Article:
top of page
  • Cassandra Kyser

What Makes Bratwurst Different Than Sausage?

Bratwurst cook on an outdoor charcoal grill.

Bratwurst is practically its own food group here in Wisconsin. But what makes them different than sausages? Learn more about bratwurst, including what they’re made of and how to cook them.

Bratwurst vs. Sausages: What’s the Difference?

The term “sausage” describes ground or minced meat stuffed into a casing. Bratwurst is one type of sausage that originates in Germany. 

Many ethnic groups have their own form of sausages, which started as a way to use up smaller pieces of meat. Other types of sausage include French Andouille, Spanish Chorizo, and Scandinavian-style Potato Sausage.


What Are Sausages Made Of?

A sausage can contain any type of meat or blend of meats and seasonings. The most popular sausages in the U.S. today are made from pork, beef, or chicken. 

What Is Bratwurst Made Of?

Traditionally, bratwurst was made from pork, veal, or a blend of the two types of meats and a combination of spices, including marjoram. 

Most bratwurst sold in the U.S. are pork. However, the sky’s the limit when it comes to spices and add-ins! Cheese, in particular, is a popular addition.

How Do You Cook Bratwurst?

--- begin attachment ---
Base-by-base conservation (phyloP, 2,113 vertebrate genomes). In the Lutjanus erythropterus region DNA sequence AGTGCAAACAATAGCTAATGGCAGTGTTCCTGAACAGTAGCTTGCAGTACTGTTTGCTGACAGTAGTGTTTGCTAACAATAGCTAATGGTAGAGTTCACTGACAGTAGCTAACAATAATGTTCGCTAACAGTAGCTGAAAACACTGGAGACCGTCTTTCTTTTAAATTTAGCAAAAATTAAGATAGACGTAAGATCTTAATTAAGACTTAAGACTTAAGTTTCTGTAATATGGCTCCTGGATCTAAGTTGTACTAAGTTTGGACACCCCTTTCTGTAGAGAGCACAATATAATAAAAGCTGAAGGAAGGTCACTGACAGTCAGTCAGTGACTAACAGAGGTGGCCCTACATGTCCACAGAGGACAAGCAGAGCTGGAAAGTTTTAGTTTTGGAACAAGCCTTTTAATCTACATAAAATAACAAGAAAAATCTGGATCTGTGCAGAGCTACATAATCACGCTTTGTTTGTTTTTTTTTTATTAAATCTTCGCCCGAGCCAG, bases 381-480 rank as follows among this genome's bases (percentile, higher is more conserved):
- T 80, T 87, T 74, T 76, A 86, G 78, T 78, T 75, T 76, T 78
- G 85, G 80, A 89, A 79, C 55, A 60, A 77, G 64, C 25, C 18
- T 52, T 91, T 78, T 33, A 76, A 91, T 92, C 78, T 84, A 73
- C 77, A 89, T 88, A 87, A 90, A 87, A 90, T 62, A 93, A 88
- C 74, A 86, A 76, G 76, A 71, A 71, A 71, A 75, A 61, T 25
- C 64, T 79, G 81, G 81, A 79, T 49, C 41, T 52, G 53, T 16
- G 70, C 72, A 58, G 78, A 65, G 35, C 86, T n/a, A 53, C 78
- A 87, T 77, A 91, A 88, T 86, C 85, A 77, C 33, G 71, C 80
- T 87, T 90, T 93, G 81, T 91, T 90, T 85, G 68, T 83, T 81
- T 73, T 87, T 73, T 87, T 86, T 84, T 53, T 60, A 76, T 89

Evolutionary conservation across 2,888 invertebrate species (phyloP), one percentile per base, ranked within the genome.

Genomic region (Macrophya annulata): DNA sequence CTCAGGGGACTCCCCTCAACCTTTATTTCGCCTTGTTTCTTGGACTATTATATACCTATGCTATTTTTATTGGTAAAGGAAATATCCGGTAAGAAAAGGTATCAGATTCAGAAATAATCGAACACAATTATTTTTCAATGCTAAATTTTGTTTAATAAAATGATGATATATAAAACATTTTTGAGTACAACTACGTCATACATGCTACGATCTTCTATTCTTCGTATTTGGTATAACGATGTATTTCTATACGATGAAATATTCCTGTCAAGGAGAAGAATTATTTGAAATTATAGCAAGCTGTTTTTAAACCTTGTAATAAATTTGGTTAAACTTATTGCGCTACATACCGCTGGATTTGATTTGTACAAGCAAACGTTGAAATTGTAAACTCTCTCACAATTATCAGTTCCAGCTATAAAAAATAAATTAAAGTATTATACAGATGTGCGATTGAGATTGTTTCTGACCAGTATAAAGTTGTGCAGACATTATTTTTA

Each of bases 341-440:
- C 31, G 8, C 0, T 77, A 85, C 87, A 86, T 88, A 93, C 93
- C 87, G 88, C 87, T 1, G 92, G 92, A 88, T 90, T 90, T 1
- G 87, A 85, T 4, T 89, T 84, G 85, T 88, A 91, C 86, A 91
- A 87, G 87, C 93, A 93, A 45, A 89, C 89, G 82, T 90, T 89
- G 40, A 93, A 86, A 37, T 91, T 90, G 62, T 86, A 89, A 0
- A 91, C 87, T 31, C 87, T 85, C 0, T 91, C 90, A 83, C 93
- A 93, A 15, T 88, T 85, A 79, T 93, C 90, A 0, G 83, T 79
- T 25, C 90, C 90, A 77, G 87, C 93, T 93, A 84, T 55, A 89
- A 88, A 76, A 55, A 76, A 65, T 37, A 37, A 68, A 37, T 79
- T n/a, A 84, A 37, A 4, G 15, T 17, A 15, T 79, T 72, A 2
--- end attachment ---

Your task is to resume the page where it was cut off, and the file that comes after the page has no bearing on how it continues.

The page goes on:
Many people in Wisconsin will boil bratwurst in beer before grilling. Or they will first grill the bratwurst, then soak it in warm beer before serving. Many people feel passionate about using beer. However, this is not the best way to cook brats.

If you ever boiled bratwurst in beer, you may have noticed how cloudy the beer was – that’s all the juices and moisture that seeped out of the meat. Soaking or boiling brats strips them of their moisture and flavor.

Grilling or frying bratwurst is the best way to cook them. The USDA recommends that brats are cooked to an internal temp of 160 before serving. Our butchers aim for 160 to 165. 

Bratwurst at The Grain Bin Butchery & Market

We use the freshest ground pork and seasonings to create our housemade bratwurst. For the purists, we have plain. For those who want to try something different, check out our Philly Cheese Steak Brats, Jalapeno Popper Brats, and Hawaiian Brats. 

Call our store to see what we have in stock or to place a special order, 715-632-2800. 

Our rural Boyceville, WI butcher shop is easy to find: E4548 County Rd FF. We’re 5 miles north of Wheeler, between County Rd F and Highway 25.




bottom of page